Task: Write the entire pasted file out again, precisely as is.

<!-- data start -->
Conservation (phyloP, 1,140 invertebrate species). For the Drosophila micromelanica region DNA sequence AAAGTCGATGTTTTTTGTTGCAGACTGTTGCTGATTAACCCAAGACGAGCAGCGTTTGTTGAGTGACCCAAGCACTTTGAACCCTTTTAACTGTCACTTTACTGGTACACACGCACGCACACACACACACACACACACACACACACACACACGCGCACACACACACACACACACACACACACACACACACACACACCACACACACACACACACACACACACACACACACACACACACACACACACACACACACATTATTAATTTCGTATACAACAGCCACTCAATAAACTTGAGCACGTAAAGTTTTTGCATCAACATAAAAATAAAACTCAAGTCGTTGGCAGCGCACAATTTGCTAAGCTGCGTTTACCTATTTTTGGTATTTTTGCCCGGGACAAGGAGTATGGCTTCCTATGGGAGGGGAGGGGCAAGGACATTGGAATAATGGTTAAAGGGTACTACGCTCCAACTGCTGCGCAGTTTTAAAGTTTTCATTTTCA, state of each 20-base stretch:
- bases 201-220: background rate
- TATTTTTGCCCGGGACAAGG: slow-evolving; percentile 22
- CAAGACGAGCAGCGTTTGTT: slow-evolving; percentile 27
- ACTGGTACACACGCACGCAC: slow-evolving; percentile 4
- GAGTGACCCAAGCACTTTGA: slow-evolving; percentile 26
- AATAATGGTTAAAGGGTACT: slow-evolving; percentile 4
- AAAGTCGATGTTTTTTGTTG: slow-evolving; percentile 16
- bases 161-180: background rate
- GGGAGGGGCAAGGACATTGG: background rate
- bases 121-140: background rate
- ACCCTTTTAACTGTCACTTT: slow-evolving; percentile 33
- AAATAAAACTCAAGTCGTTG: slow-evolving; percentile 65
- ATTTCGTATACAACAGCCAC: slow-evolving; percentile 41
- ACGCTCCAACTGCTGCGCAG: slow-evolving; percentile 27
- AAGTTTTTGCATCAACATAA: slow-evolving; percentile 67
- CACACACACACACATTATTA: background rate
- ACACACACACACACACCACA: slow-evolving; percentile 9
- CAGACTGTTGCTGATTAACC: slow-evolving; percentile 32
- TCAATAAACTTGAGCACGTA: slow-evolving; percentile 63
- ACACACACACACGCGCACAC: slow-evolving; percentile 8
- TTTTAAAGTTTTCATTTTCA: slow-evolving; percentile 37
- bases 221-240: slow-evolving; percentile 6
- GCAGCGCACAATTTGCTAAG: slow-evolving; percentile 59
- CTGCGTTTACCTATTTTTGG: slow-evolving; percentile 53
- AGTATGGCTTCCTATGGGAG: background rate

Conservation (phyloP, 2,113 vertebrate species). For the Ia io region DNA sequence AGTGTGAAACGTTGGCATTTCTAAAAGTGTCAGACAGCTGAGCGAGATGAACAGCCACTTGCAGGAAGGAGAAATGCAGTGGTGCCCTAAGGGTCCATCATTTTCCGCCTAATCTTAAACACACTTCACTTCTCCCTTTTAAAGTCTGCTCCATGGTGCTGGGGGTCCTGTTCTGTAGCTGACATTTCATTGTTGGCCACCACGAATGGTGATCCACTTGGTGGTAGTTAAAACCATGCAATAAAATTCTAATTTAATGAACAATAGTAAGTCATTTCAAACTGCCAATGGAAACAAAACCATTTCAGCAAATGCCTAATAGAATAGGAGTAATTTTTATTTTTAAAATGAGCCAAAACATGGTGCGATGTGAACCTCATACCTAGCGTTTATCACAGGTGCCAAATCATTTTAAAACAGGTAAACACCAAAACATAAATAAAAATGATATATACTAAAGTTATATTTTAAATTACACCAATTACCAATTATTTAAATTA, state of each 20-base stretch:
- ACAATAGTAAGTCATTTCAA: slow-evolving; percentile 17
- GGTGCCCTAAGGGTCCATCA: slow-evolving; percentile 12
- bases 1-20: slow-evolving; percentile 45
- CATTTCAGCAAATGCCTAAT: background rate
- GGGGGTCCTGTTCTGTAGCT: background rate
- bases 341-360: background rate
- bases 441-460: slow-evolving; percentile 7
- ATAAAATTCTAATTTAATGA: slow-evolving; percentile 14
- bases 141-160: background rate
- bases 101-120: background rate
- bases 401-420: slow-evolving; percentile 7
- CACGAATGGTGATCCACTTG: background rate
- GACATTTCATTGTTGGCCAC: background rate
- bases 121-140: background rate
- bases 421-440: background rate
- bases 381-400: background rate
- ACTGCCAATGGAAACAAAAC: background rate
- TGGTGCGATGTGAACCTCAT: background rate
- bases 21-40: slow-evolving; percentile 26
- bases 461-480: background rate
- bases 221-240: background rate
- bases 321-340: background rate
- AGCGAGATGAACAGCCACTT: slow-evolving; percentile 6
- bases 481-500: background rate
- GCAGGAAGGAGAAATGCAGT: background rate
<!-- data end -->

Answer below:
Conservation (phyloP, 1,140 invertebrate species). For the Drosophila micromelanica region DNA sequence AAAGTCGATGTTTTTTGTTGCAGACTGTTGCTGATTAACCCAAGACGAGCAGCGTTTGTTGAGTGACCCAAGCACTTTGAACCCTTTTAACTGTCACTTTACTGGTACACACGCACGCACACACACACACACACACACACACACACACACACGCGCACACACACACACACACACACACACACACACACACACACACCACACACACACACACACACACACACACACACACACACACACACACACACACACACACATTATTAATTTCGTATACAACAGCCACTCAATAAACTTGAGCACGTAAAGTTTTTGCATCAACATAAAAATAAAACTCAAGTCGTTGGCAGCGCACAATTTGCTAAGCTGCGTTTACCTATTTTTGGTATTTTTGCCCGGGACAAGGAGTATGGCTTCCTATGGGAGGGGAGGGGCAAGGACATTGGAATAATGGTTAAAGGGTACTACGCTCCAACTGCTGCGCAGTTTTAAAGTTTTCATTTTCA, state of each 20-base stretch:
- bases 201-220: background rate
- TATTTTTGCCCGGGACAAGG: slow-evolving; percentile 22
- CAAGACGAGCAGCGTTTGTT: slow-evolving; percentile 27
- ACTGGTACACACGCACGCAC: slow-evolving; percentile 4
- GAGTGACCCAAGCACTTTGA: slow-evolving; percentile 26
- AATAATGGTTAAAGGGTACT: slow-evolving; percentile 4
- AAAGTCGATGTTTTTTGTTG: slow-evolving; percentile 16
- bases 161-180: background rate
- GGGAGGGGCAAGGACATTGG: background rate
- bases 121-140: background rate
- ACCCTTTTAACTGTCACTTT: slow-evolving; percentile 33
- AAATAAAACTCAAGTCGTTG: slow-evolving; percentile 65
- ATTTCGTATACAACAGCCAC: slow-evolving; percentile 41
- ACGCTCCAACTGCTGCGCAG: slow-evolving; percentile 27
- AAGTTTTTGCATCAACATAA: slow-evolving; percentile 67
- CACACACACACACATTATTA: background rate
- ACACACACACACACACCACA: slow-evolving; percentile 9
- CAGACTGTTGCTGATTAACC: slow-evolving; percentile 32
- TCAATAAACTTGAGCACGTA: slow-evolving; percentile 63
- ACACACACACACGCGCACAC: slow-evolving; percentile 8
- TTTTAAAGTTTTCATTTTCA: slow-evolving; percentile 37
- bases 221-240: slow-evolving; percentile 6
- GCAGCGCACAATTTGCTAAG: slow-evolving; percentile 59
- CTGCGTTTACCTATTTTTGG: slow-evolving; percentile 53
- AGTATGGCTTCCTATGGGAG: background rate

Conservation (phyloP, 2,113 vertebrate species). For the Ia io region DNA sequence AGTGTGAAACGTTGGCATTTCTAAAAGTGTCAGACAGCTGAGCGAGATGAACAGCCACTTGCAGGAAGGAGAAATGCAGTGGTGCCCTAAGGGTCCATCATTTTCCGCCTAATCTTAAACACACTTCACTTCTCCCTTTTAAAGTCTGCTCCATGGTGCTGGGGGTCCTGTTCTGTAGCTGACATTTCATTGTTGGCCACCACGAATGGTGATCCACTTGGTGGTAGTTAAAACCATGCAATAAAATTCTAATTTAATGAACAATAGTAAGTCATTTCAAACTGCCAATGGAAACAAAACCATTTCAGCAAATGCCTAATAGAATAGGAGTAATTTTTATTTTTAAAATGAGCCAAAACATGGTGCGATGTGAACCTCATACCTAGCGTTTATCACAGGTGCCAAATCATTTTAAAACAGGTAAACACCAAAACATAAATAAAAATGATATATACTAAAGTTATATTTTAAATTACACCAATTACCAATTATTTAAATTA, state of each 20-base stretch:
- ACAATAGTAAGTCATTTCAA: slow-evolving; percentile 17
- GGTGCCCTAAGGGTCCATCA: slow-evolving; percentile 12
- bases 1-20: slow-evolving; percentile 45
- CATTTCAGCAAATGCCTAAT: background rate
- GGGGGTCCTGTTCTGTAGCT: background rate
- bases 341-360: background rate
- bases 441-460: slow-evolving; percentile 7
- ATAAAATTCTAATTTAATGA: slow-evolving; percentile 14
- bases 141-160: background rate
- bases 101-120: background rate
- bases 401-420: slow-evolving; percentile 7
- CACGAATGGTGATCCACTTG: background rate
- GACATTTCATTGTTGGCCAC: background rate
- bases 121-140: background rate
- bases 421-440: background rate
- bases 381-400: background rate
- ACTGCCAATGGAAACAAAAC: background rate
- TGGTGCGATGTGAACCTCAT: background rate
- bases 21-40: slow-evolving; percentile 26
- bases 461-480: background rate
- bases 221-240: background rate
- bases 321-340: background rate
- AGCGAGATGAACAGCCACTT: slow-evolving; percentile 6
- bases 481-500: background rate
- GCAGGAAGGAGAAATGCAGT: background rate